Good things can come in small packages. If you’re looking for a basic smartphone, the new LG Optimus F3 for Sprint ($29.99-249.99) delivers spectacular battery life and decent performance in an easily pocketable package. It’s a worthy follow-up to the successful LG Viper, one of Sprint’s first 4G LTE phones.
Physical Features and Call Quality
Superficially, the Optimus F3 looks a lot like the Viper. It’s a slightly chubby, all-plastic phone measuring 4.57 by 2.44 by .4″ (HWD) and weighing four ounces. The silver back has a pinstripe texture, there are chromed edges, and the relatively nondescript 4-inch, 800-by-480 LCD screen sits above a large physical home button. At this price range, we’re looking for a solid build rather than HTC or Apple-quality materials, and the F3 delivers just fine.
The Optimus F3 is a good voice phone, with a loud, clear earpiece along with some fun, twiddly features to alter the voice quality. Noise cancellation is excellent, although your voice sounds very thin if the noise cancellation is working aggressively. There’s a checkbox to activate Sprint’s new “HD Voice” wideband audio feature, which also increases the volume and puts a bit of hiss behind non-wideband calls. The speakerphone works well enough to use in quiet outdoors locations, although I would have liked even more volume. I was disappointed with the Bluetooth voice dialing, though; while the phone paired quickly, it had trouble understanding my voice when I said names or numbers.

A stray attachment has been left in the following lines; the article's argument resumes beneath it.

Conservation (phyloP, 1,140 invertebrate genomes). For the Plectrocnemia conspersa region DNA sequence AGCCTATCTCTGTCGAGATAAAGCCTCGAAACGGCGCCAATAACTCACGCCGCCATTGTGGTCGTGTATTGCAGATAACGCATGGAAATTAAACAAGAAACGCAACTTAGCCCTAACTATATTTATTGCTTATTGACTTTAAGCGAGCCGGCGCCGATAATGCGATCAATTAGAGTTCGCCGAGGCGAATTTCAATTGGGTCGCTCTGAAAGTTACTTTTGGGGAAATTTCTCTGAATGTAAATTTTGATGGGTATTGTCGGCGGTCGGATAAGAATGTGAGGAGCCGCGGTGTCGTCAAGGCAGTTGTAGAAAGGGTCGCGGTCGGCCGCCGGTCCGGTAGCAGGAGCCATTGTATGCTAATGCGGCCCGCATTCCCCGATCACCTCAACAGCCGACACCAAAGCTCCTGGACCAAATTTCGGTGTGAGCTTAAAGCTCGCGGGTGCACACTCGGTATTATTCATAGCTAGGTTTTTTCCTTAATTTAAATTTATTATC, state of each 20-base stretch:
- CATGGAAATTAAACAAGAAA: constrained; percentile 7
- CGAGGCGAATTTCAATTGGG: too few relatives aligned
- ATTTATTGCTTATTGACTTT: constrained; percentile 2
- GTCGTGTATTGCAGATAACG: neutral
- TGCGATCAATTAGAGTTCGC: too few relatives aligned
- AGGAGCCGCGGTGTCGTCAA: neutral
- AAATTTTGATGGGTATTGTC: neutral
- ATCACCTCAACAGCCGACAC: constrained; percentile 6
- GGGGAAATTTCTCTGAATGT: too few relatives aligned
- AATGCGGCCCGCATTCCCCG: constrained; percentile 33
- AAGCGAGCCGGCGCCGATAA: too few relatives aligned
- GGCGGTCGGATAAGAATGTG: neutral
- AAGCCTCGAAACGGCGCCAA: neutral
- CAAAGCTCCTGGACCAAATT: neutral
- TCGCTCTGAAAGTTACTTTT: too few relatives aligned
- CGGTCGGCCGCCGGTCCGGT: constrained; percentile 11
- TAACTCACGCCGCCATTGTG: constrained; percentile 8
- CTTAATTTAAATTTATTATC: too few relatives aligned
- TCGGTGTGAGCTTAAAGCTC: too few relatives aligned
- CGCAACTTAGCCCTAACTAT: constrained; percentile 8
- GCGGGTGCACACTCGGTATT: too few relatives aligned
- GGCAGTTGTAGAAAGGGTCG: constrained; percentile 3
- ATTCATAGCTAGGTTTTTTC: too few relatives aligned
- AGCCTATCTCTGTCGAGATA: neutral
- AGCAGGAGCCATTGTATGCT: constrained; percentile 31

But wow, that battery life. Just wow. Most of the competing phones in this price range rock along at eight hours of talk time or so. The F3 delivered 17 hours, 45 minutes of talk time and 7 hours, 25 minutes of video streaming over Wi-Fi on its 2460mAh battery. That’s just outrageous, and it marks the F3 as the budget choice for anyone worried about running out of battery life.
Notice that I was streaming that video over Wi-Fi, though. Sprint’s 3G network can be painfully slow, and its 4G LTE network coverage is still weak. The 3G network was so slow and congested when I tested it, I couldn’t even download our sped test app without finding Wi-Fi first. Our Fastest Mobile Networks 2013 study tells the tale.
As befits a low-cost device, this isn’t a world phone. It also won’t be able to use the coverage and speed extensions coming with Sprint’s upcoming 800MHz and 2600MHz LTE networks, as it can only use the existing 1900MHz portion of the LTE network.
Beyond that, we have Wi-Fi 802.11 b/g/n, albeit on 2.4GHz only, NFC, and Bluetooth 4.0. The GPS locked in very quickly.
Processor and Apps
The Optimus F3 runs Android 4.1.2 on a dual-core Qualcomm Snapdragon 400 processor at 1.2GHz. There’s no word on an Android 4.2 update. Benchmark results are unimpressive, but not abysmal. Other low-cost Sprint phones like the Sprint Force and the Sprint Flash benchmark better, but the software here is more polished, so you don’t see slowdowns and delays in real day-to-day use.